A Scientist and an Artist Inspire One Another to See Things Differently

Professor, staff and undergraduate student document forests in crisis for a public photo exhibition.

An ash forest at high tide, Tuckahoe Creek wetland.

Image Credit: Leslie Brice

December 6, 2022 Kimbra Cutlip

Andrew Baldwin stands at the water’s edge surrounded by tall, bare trees and spindly undergrowth that bursts with spring-green leaves. He wears brown muck boot suspenders and leans against a thick tree trunk. Miles from the Chesapeake Bay, Baldwin is in a wetland ash forest on Maryland’s Eastern Shore. Linger over this photograph for a moment and Baldwin appears weighed down in thought, his expression troubled, his hand tense and crimped by his side. It is a fleeting moment captured on camera that offers a window into the heart of a scientist coming to grips with the destruction of a unique and wild forest.

This is one of the images featured in an exhibition at Joe’s Movement Emporium, a cultural arts venue in Mount Rainier, Maryland. The exhibit titled, The Ash Forest Project, is meant to raise public awareness for the beauty and fragility of tidal ash forests—wild, inaccessible wetland ecosystems that are being destroyed by a tiny invasive beetle called the emerald ash borer.

“When this photo was taken, we hadn’t been to that site since the year before, and this was the first time we saw signs of ash borer,” said Baldwin, a wetland ecologist with the Department of Environmental Science and Technology at the University of Maryland. “We could see the trees dying back and the canopy really opening up. I remember thinking, ‘wow, this has really happened fast. I was sort of taken aback by it, and I guess I was just processing all that.”

Baldwin and his team are working to document the ecological changes resulting from ash borer infestations and to learn how to preserve and possibly restore forest wetlands affected by ash borer beetles.

The exhibit is the co-creation of photographer Leslie Brice and science journalist Gabriel Popkin. Brice is also the assistant director of the National Scholarships Office at UMD. The collaboration with Baldwin and his team was her first foray into science and nature photography. To capture drone imagery for the exhibit, the team worked with Yazan Aboushi, a senior in the UMD Department of Environmental Science Technology and a licensed drone pilot who has won awards for his environmental documentaries.

Photo: Leslie Brice

American ash trees have no natural defenses against the emerald ash borer, an invasive beetle that kills trees by boring tracks around their trunks, preventing water and nutrients from flowing to the tree's canopy.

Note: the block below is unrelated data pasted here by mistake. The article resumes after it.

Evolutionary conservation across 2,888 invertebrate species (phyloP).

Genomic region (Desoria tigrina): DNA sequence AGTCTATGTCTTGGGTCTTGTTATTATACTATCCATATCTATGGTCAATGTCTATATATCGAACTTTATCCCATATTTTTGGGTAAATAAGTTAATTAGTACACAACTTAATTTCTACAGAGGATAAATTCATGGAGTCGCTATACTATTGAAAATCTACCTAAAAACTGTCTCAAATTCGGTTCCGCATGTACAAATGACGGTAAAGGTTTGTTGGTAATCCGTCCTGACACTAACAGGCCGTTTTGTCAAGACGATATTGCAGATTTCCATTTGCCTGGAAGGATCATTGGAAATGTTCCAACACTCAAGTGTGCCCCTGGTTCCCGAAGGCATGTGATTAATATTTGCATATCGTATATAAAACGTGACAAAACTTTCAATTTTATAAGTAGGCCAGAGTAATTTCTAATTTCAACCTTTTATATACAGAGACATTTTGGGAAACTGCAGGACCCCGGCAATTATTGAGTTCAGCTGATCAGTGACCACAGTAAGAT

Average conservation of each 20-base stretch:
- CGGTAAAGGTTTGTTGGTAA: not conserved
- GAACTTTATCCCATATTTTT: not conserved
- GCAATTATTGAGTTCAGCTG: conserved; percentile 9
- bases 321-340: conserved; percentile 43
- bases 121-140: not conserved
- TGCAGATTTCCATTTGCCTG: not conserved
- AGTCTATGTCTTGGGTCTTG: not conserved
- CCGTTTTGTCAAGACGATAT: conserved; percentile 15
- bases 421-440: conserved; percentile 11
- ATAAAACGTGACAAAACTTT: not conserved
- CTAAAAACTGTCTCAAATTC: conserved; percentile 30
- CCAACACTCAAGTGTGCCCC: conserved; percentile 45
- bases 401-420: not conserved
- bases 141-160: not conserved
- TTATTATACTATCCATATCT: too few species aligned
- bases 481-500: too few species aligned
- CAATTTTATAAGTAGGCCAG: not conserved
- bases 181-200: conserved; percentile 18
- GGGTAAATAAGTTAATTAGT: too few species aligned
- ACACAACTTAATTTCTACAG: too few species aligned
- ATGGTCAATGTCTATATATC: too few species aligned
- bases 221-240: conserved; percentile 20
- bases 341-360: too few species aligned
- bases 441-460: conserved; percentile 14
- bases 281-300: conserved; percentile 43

Photo: Leslie Brice

Inundated with water, these tidal forests are difficult to access and have resisted development through the centuries. Andy Baldwin works in the Nanticoke River wetland forest on Maryland's Eastern Shore. 

Photo: Yazan Aboushi

A grove of dead, denuded trees can be seen from the air, revealing the extent of ash borer damage along a bend in the Mattawoman Creek, a tributary of the Potomac River. 

Photo: Leslie Brice

Wetland forests are home to a wide array of plants and animals, like this dragonfly captured in Piscataway Park in Accokeek, MD.

Tidal wetland ash forests are strange and wonderous places. Submerged by freshwater twice a day, each tree supports a hummock of life at its base, a small island above the tide line. The inaccessibility of these drenched ecosystems has protected them from development, and they have remained largely unexplored oases in the midst of the heavily populated mid-Atlantic.

Some of Brice’s photos evoke the wonder of these forests, including the image of an insect perched on a leaf, its thin crimson body glittering between two deep green iridescent wings. This is the paradoxically beautiful ash borer at the center of all the destruction. Another photo freezes a hummingbird in place as it sits in a tiny lichen-covered nest.

“Two critical elements of photography are light and patience,” Brice said. “I have very little patience in general, but being in these wetlands, watching and waiting while the scientists took their measurements, has opened me up to a quiet observation that has helped me grow as a photographer.”

Brice said the project has also brought her a new awareness of her role in protecting the environment. “I try to be a good steward of my little space in the world, but I feel a much stronger sense of gratitude and awe, and a tremendous sense of responsibility that I didn't really fully understand before,” Brice said.

The collaboration brought a new perspective to Baldwin as well.

“As scientists, we’re documenting what’s happening, and it can seem sort of dry, and all about the data,” he said, “but when I see this whole effort that Leslie and Gabe did, I see this human, emotional side of it. You know, we don’t always step back and take a moment to look at where we are, and think about the forest this way.”

The exhibit “The Ash Forest Project” is on exhibit at Joe’s Movement Emporium through January 8, 2023.

Brice and Popkin have developed a website for the project where they will continue to document the forests.